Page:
Jubilee Noelle’s Birth Story

Jubilee Noelle Willcox

“Deliverance & Peace”

December 31, 2013


7 lbs, 4 ounces 19.5 inches


I remember the day I found out I was pregnant again.  Stephen and I had just returned from an all-expense paid trip to Costa Rica to find our house had flooded while we were away.  We were staying with Stephen’s parents down the street, and all week I had begun to suspect that I might be expecting.  I don’t remember exactly what tipped me off, but I do know the constant drop in blood sugar on our trip, as well as a couple of random near-panic attacks had me guessing by the time our plane landed on American soil again.

As soon as I saw that positive line on the pregnancy test, the dual emotions began.  At once elation, joy, gratitude.  And at the same time fear, anxiety, dread. How could I be both so excited and so fearful at the same time? But the parallel emotions of both anticipation and anxiety plagued me throughout this pregnancy much as they had my last.    Though I had seen God’s goodness over and over and over again, I still struggled to believe that He would be good to me yet again.  Though He had always shown himself faithful, I wrestled with believing He would remain faithful. Doubt plagued me as I wondered if I was strong enough to care for three children when every day I felt like I was failing miserably with the two I already had.  Fear assaulted me when I remembered the terrifying post-partum depression I had experienced with my first two.  Anxiety encompassed me when I thought about childbirth and everything that could go wrong—especially since my first two births had been so amazing, I figured I had to be “due” for a really awful birth.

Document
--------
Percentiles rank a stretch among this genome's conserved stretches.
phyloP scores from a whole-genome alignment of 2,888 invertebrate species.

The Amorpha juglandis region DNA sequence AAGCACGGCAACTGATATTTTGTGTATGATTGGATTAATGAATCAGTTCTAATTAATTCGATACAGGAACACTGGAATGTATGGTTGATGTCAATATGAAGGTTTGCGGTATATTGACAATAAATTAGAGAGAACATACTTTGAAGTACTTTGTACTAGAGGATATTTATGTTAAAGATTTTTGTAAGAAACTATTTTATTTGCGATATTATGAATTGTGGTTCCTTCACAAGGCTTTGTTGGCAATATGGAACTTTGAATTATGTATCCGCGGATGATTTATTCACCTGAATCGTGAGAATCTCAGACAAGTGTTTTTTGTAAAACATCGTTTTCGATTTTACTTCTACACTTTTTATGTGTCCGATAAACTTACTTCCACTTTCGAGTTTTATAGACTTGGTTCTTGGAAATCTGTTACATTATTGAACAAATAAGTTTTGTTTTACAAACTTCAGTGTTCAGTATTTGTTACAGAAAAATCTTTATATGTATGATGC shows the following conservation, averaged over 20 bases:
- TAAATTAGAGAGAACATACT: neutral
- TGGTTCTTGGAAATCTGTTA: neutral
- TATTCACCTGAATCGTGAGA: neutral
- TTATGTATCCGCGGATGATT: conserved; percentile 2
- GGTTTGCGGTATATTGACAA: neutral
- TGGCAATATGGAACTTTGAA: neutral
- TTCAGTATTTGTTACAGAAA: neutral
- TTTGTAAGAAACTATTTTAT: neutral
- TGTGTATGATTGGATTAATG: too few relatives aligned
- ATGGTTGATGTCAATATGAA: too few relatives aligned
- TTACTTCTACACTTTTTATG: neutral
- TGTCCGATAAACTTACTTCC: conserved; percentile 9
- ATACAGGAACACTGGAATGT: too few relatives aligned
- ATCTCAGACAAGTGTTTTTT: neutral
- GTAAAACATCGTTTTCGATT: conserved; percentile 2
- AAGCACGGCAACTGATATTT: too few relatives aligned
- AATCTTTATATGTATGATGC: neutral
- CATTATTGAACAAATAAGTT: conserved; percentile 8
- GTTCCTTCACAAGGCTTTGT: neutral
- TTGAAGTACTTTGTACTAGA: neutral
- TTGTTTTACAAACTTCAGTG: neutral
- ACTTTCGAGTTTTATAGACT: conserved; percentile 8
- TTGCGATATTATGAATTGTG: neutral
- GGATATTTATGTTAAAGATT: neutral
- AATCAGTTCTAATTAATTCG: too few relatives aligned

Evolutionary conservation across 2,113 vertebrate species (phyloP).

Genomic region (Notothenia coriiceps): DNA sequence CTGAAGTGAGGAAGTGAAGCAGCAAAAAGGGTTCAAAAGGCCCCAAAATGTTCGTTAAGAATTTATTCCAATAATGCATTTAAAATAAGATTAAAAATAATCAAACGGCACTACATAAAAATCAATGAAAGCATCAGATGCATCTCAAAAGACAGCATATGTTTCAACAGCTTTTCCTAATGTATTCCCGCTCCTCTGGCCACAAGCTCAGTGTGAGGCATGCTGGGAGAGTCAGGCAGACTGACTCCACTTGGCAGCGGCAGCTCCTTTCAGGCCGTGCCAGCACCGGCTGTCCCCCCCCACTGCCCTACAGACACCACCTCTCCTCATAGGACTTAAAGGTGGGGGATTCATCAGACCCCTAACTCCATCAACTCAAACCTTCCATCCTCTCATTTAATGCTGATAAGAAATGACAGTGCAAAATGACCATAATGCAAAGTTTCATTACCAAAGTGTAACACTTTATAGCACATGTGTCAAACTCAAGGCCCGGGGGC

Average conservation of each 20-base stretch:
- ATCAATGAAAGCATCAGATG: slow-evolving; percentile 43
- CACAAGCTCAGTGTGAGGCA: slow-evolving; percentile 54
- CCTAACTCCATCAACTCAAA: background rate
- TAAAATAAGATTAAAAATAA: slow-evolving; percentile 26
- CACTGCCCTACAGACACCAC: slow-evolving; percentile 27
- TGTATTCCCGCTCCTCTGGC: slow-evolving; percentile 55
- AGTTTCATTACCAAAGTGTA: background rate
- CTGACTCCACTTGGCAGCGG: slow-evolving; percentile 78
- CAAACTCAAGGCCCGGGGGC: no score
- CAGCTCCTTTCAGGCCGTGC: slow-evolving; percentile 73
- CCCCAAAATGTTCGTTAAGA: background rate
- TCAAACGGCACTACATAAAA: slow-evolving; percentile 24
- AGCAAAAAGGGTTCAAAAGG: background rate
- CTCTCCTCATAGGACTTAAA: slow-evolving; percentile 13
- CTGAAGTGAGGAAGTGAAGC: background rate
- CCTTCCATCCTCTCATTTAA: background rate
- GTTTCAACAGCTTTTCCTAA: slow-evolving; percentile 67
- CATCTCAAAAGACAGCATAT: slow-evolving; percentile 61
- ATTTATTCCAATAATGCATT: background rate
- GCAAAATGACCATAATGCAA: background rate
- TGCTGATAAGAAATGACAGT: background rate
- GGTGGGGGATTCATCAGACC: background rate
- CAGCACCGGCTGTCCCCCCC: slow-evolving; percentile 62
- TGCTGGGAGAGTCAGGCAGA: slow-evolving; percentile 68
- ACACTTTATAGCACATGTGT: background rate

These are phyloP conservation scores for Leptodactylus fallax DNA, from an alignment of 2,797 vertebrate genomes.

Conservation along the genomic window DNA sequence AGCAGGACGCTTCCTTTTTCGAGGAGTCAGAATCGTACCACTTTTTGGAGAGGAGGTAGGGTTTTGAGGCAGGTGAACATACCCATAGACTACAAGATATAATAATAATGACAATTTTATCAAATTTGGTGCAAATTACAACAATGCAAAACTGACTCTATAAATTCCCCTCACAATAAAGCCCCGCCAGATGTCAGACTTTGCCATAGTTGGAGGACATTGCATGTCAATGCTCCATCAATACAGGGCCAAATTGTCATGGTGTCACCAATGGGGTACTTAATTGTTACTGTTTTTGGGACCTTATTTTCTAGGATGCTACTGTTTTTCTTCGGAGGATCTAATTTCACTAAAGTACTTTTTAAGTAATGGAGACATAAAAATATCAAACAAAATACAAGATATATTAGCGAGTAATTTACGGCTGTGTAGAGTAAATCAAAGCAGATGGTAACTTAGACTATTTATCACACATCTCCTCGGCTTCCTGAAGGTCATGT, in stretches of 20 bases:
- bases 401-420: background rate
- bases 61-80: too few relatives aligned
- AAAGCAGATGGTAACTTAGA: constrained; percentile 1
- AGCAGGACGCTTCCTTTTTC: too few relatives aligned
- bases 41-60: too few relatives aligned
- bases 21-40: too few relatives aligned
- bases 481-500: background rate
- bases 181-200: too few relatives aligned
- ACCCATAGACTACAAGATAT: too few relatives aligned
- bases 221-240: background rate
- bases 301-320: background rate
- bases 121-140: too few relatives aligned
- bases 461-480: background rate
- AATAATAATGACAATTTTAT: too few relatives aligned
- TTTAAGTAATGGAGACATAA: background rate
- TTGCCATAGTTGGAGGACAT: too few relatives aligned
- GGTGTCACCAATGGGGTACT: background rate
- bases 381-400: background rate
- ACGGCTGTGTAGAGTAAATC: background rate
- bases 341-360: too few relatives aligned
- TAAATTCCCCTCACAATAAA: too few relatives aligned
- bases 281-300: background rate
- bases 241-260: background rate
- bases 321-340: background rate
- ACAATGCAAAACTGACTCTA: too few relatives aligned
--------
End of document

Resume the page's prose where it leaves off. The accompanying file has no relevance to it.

But a couple of months into my pregnancy, Stephen and I were reading the Bible one morning, and Stephen looked up.

“What do you think about the name ‘Jubilee’ if it’s a girl?”

I frowned, pondering.  “Well, I like the meaning and significance of it, but I’m not sure if I’m sold on it as a name. It’s so…unusual.  What makes you think of it?” When God delivered the Israelites from slavery and gave them his law, He instituted a year of Jubilee.  Every 50th year, the slaves would be set free, debts would be forgiven, and the land would be given rest.  It was to be a year of redemption and celebration, a foreshadowing of how Christ would set us free from our bondage to sin and give us eternal rest in Him.

“I just sense that God is calling us to rest in Him this next season of our life, whatever it is.”